Smoking as a means of cooking and preservation of food has been around for at least 250,000 years, according to latest research by archaeologists studying hominid behavior. More recent examples include “smoking houses” in Ireland (2,000 years back) and smoked foods among Greeks and Romans (1,000-200BC). If humanity discovered smoking so early and retained it till the modern age, clearly there are some major advantages of smoking foods which persuaded them to do so. Below we shall explore some of the most important advantages of smoking as a means of cooking foods in the age of electric smokers and advanced culinary techniques.
Smoking kills off bacteria
Bacteria thrive in the temperature range of 40 to 100 degrees Celsius, and die off as the temperature crosses 150 degrees. Now while most cooking techniques involving an open flame manage to reach temperatures in excess of 200 degrees, they often do so for short periods of time, while keeping the foods in the dangerous bacterial growth temperature zone for lengthy periods of time. As you may be aware, the more bacteria grow, the more they produce toxins. Even if the bacteria themselves are eliminated by the high temperature, the toxins are not and these can enter our alimentary canal, causing significant damage.
Smoking, (if done in an electric smoker) on the other hand, moves food through the danger zone relatively quickly, provided of course that the person knows how to use an electric smoker properly. Once it has taken food to the 200 Celsius range, it keeps it at that temperature for a long period of time. This ensures that the chemical reactions inside the food (see below) take place after the bacteria have been eliminated. Thus the food is much safer to eat.
Smoking generally does not require the addition of fats since the food is cooked using the indirect heat of the electric smoker and not a direct flame. Admittedly, oils are often added, but these are more in the form of seasoning or for keeping the meat moist, rather than for cooking itself. This implies that the amount of oils added is far lower than that involved in regular cooking, which occurs in a sea of oil.
Furthermore, the best electric smokers are so designed as to remove the maximum amount of fats from the food. This happens when the food is heated and the fats drip off into the smoker. While this may demand more frequent cleaning of the smoker than when you cook fish or vegetables, it ensures that the final product is in fact less fatty than the food that was originally inserted into the smoker. Thus, while roasting and frying increase the fat content in the meat, smoking reduces it substantially.
Improves the flavors
The flavor that appears in food is the result of complex organic chemical processes. These require a certain temperature to occur, as well as a certain time frame. While normal cooking methods offer the temperature, they hardly ever offer a time frame as long as that provided by smoking. As anyone aware of smoking meat secrets would tell you, meat must be inserted pre-thawed into the smoker. This means that little or no energy is spent in defreezing the food. Hence, the majority of the 3-16 hours used for smoking food are actually spent heating the food, catalyzing a range of chemical reactions. These reactions release flavors into the food and ensure their proper distribution over an extended period of time. As such, the final flavor is often far better than anything a similar roasting or even BBQ procedure could have produced.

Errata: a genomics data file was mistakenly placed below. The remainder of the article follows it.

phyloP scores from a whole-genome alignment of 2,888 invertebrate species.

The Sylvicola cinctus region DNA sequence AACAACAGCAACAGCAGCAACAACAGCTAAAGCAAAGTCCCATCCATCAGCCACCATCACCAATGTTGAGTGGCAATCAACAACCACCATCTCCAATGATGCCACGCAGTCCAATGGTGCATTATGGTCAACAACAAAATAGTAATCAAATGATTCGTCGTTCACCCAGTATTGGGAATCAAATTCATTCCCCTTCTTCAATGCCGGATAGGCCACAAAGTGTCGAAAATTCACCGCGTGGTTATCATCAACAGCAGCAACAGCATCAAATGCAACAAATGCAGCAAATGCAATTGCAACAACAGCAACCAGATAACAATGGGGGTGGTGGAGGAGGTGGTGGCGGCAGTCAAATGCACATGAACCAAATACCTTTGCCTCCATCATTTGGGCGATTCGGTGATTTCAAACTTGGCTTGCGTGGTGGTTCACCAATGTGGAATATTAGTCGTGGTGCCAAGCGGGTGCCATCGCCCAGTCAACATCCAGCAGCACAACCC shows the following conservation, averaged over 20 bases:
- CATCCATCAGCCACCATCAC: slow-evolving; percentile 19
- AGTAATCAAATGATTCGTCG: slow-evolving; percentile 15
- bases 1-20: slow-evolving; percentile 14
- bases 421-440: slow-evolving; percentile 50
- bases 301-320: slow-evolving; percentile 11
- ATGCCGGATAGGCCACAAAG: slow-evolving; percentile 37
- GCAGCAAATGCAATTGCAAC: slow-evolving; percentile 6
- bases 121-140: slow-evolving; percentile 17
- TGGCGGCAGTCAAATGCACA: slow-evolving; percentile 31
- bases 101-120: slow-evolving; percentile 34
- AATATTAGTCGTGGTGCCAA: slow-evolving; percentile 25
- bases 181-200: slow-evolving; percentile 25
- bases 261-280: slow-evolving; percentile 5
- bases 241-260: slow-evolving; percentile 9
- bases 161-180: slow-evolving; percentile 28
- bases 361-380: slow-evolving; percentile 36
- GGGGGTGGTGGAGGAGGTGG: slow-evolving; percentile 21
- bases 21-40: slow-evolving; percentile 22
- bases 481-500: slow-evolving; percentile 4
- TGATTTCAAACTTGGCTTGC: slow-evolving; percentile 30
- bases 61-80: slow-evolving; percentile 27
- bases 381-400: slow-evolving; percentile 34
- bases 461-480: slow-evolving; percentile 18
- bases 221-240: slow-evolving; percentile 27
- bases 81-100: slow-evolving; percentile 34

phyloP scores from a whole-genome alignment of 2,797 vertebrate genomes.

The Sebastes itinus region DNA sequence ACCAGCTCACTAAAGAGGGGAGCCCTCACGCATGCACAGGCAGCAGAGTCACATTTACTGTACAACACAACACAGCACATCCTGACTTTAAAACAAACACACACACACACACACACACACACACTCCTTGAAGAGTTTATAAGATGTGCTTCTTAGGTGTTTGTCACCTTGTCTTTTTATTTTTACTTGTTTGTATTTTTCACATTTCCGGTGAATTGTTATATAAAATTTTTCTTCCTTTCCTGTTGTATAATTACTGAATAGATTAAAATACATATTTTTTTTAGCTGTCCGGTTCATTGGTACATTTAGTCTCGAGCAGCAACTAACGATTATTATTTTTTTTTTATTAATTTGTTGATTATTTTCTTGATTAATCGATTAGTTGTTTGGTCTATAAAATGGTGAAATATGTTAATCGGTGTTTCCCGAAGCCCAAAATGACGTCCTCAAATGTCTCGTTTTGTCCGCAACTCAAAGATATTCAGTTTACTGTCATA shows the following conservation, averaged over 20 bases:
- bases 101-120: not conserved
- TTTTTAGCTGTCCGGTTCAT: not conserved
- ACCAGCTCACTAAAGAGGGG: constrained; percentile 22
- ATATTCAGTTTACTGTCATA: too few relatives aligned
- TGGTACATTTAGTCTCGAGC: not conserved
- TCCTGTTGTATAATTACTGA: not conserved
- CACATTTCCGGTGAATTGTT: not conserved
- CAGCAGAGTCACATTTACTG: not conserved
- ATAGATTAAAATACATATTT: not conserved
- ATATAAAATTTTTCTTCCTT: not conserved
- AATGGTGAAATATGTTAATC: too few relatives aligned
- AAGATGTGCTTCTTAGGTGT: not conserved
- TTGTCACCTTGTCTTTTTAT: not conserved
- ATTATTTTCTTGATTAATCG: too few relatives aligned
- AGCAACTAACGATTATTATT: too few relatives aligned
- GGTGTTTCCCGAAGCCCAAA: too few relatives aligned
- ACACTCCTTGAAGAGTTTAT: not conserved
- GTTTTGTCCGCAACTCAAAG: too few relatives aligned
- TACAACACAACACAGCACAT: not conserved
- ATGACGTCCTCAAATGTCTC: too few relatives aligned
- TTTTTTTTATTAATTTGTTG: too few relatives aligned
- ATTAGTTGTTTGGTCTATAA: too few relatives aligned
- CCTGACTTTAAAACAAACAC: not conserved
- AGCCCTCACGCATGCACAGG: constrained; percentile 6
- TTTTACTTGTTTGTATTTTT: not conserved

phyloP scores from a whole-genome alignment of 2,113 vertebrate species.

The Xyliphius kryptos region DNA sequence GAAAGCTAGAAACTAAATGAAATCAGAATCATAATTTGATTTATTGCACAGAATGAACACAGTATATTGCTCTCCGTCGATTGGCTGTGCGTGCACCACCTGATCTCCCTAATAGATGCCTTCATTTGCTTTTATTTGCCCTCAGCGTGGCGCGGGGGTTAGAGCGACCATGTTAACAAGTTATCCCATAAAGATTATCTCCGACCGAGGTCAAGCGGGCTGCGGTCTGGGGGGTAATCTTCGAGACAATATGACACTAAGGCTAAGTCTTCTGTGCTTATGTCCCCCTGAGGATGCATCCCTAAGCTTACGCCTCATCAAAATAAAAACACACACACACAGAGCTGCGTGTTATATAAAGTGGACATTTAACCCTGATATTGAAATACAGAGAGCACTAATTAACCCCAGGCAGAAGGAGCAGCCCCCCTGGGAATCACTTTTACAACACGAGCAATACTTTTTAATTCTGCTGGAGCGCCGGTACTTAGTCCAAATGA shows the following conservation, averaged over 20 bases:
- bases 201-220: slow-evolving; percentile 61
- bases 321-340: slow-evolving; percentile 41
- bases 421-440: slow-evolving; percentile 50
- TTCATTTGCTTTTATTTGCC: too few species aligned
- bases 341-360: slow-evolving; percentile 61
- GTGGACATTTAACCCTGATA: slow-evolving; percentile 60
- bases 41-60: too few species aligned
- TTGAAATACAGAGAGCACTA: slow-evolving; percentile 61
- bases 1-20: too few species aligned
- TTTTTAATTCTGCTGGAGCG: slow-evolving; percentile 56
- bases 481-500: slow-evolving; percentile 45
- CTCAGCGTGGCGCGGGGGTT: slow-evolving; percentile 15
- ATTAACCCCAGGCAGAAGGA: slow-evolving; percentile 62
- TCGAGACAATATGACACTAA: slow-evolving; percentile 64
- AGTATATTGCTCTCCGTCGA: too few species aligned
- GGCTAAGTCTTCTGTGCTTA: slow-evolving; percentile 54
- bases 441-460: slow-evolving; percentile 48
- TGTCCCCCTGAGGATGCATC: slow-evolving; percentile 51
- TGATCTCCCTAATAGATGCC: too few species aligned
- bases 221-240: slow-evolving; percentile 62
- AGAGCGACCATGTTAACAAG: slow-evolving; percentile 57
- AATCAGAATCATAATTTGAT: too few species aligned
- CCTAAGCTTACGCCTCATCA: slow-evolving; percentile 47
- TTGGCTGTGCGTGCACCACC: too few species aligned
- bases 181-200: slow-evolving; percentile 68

As a further incentive towards smoking, it should be mentioned that the flavor of the smoked meat is also dependent on the type of wood used. For instance, hardwoods like hickory produce a mahogany color and a uniquely delicious flavor. Experiment with various woods (apple wood, maple wood, mesquite, etc) to find the combination which suits your palate the best.
Preservation of Meat/Fish
One of the major advantages of smoking foods is that it helps increase their shelf life. Though the exact reasons why smoking allows food to stay edible longer are not known, it can perhaps be linked to the fact that when well salted meat is smoked for a long period of time, the ingredients tend to permeate the foodstuffs better.
Furthermore, the smoking process is known to emit certain acids, which when present in sufficient quantity on the surface of the food, tend to retard the growth of bacteria and fungi. This is particularly true of sausages, since these acids are vital to the prevention of mold growth, a common enemy of fresh sausages across the world. Together, these two processes help improve the chances of meat remaining edible for a longer period of time.
However, it should be remembered that there is no fixed benchmark which provides a correlation between the amounts of time spent smoking a food and the durability of the food. Indeed, the ability of the food to stay edible depends more on the amount of salt or brine added than on the time spent in the smoker. The only way to establish the exact correlation for the type of meat you intend to preserve is through hit and trial, which of course, can be a rather wasteful process.
Bottom line therefore is that if you wish to preserve meats or fishes for about a week or so, smoking would be the ideal way to go. However, if you’re planning to preserve them for the winter, use of standard preservatives may be the only option.
The advantages of smoking foods are many, making it more than likely that the time you spend smoking foods will be handsomely repaid in the form of better tasting, healthier and longer lasting foods. Of course, such benefits presuppose the use of a good quality smoker, and to do this you must consult the electric smoker reviews in detail. Once you’ve done this and made an informed choice though, you can relax and look forward to enjoying more benefits than afforded by any other cooking method in the history of mankind.